This is the day that … Fredrick Franson died in Idaho, Colorado in 1908.
Born in Sweden on 17 June, 1852, Fredrick grew up in a Christian environment. His family emigrated to Nebraska in 1869. At the age of 20 he was converted after reading Romans 10:6,7 and was later baptised in the Swedish Baptist Church.
It was, however, the reading of Romans 10:6,7 that led to his conversion. By this time he was 20 and had emigrated to America.
He worked as a counsellor to enquirers at some of D.L. Moody’s meetings, and became a member at the Moody Church, Chicago.
By the age of 23 he was involved in missionary work among entire communities of Swedish speaking folk in Minnesota. He was seen as a missioner to the Scandinavians in the same way Moody was gifted for reaching Americans.
Ministry in Salt Lake City led to his writing a 212-page book – Mormonism Unveiled, discussing 70 texts the Mormons miss-handle in the Scripture – and then, in 1880, he went back to Colorado.
The Westmark Evangelical Free Church records, “Westmark Church was organized November 19, 1880 by Swedish missionary-evangelist Fredrick Franson. The homesteaders and immigrant farmers of this rural community met in sod homes for Sunday School and Worship Services until the first building was erected on this location in 1883. The Swedish language was used in worship services and business meetings until it was officially changed to ‘the American language’ in 1929.”
Franson then spent nine years in Scandinavia preaching the gospel. His ministry at the Bethlehem Church in Oslo resulted in the formation of the Mission Covenant Church of Norway.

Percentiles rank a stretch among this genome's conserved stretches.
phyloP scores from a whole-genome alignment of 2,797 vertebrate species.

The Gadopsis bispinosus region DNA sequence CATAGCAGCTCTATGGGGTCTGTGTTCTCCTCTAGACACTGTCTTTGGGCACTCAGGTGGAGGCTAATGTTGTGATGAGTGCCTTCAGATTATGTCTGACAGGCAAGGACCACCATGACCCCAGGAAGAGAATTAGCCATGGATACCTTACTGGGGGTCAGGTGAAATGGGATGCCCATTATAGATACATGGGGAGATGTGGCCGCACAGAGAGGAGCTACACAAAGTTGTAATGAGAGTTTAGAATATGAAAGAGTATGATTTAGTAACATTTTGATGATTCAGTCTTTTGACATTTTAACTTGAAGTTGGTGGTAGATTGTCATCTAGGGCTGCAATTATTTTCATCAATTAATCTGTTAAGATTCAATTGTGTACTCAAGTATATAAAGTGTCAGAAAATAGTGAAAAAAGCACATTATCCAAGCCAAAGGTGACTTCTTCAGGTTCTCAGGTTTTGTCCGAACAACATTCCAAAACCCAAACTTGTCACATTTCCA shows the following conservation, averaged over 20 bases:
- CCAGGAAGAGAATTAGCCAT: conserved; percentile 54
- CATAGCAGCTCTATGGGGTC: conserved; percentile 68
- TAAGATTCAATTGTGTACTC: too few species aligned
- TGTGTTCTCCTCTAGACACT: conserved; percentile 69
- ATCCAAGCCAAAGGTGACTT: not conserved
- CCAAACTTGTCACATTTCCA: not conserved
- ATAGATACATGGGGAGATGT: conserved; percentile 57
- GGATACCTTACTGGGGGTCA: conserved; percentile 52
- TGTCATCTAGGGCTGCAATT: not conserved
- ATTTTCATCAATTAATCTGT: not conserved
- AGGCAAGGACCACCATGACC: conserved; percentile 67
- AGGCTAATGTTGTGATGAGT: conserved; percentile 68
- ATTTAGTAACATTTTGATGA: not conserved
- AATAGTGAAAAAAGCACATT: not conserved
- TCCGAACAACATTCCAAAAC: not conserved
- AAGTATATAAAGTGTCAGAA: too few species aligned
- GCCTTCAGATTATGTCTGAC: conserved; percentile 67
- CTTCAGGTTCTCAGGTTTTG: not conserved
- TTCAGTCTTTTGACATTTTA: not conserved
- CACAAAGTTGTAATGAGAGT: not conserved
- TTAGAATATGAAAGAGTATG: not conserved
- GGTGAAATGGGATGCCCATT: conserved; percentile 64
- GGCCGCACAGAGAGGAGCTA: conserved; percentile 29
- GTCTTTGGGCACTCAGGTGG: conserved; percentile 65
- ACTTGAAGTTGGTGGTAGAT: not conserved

During his time in Scandinavia Franson gained the honour of being the first missionary appointed by the Moody Church, led by Dwight L. Moody, on February 5, 1878.
He returned to America on 7 September, 1890 and on 14 October, 1890, a meeting took place under his guidance in the Swedish Pilgrim Church, Brooklyn, New York, where “The Evangelical Alliance Mission” was born. That mission is now known by its acronym, TEAM and by the end of the 20th Century this mighty missionary organisation had about 1000 missionaries serving on 29 fields.
Franson continued in missionary activity, visiting several fields and is cited as part of the Korean revival in Wonsan, where a hunger for the Holy Spirit led to Korea’s first Pentecostal outpouring in 1903. “In the subsequent Bible Study meetings led by Frederick Franson, many Korean believers also confessed their sins. Confession of sins was an outstanding feature of the meeting.” (Korean Pentecostalism, Yeol Soo Eim, Gospel Theological Seminary)
This post is based on the work of my late friend Donald Prout whose love for books and Christian history led him to collate a daily Christian calendar. I continue to work with Don’s wife, Barbara, to share his life work with the world. I have updated some of these historical posts and will hopefully draw from Don’s huge files of clippings to continue this series beyond Don’s original work. More of Don’s work can be found at www.donaldprout.com.